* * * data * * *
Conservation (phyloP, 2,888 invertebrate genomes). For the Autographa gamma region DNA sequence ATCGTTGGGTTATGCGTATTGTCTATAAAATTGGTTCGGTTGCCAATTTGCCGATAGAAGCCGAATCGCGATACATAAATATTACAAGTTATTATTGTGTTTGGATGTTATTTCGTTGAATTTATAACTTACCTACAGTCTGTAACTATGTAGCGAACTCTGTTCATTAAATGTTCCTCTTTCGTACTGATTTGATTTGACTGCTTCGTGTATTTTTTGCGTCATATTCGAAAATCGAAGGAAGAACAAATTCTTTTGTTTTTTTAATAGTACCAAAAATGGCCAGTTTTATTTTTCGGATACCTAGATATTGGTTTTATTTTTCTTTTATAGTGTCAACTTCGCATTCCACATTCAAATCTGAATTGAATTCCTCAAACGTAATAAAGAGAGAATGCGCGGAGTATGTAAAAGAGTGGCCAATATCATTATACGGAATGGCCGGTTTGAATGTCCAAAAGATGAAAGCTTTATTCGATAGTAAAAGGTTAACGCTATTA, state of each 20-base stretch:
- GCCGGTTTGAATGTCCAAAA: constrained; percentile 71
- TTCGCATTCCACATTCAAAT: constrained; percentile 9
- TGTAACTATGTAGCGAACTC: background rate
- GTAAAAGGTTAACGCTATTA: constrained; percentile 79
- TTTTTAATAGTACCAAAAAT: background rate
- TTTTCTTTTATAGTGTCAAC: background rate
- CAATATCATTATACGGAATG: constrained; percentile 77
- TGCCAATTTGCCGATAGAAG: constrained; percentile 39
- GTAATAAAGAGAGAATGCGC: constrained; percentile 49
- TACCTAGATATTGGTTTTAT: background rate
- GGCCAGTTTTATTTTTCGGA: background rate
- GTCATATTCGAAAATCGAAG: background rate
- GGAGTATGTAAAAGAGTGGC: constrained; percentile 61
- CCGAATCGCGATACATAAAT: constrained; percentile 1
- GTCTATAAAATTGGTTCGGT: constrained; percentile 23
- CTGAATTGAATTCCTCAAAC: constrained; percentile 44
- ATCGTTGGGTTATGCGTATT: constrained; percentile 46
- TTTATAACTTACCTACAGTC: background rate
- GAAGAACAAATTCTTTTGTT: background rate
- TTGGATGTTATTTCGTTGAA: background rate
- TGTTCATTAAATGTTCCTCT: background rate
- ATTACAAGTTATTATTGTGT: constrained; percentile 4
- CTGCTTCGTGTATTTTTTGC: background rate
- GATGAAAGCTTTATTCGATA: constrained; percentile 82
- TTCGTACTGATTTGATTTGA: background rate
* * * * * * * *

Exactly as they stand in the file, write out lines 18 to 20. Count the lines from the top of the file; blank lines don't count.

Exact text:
- ATCGTTGGGTTATGCGTATT: constrained; percentile 46
- TTTATAACTTACCTACAGTC: background rate
- GAAGAACAAATTCTTTTGTT: background rate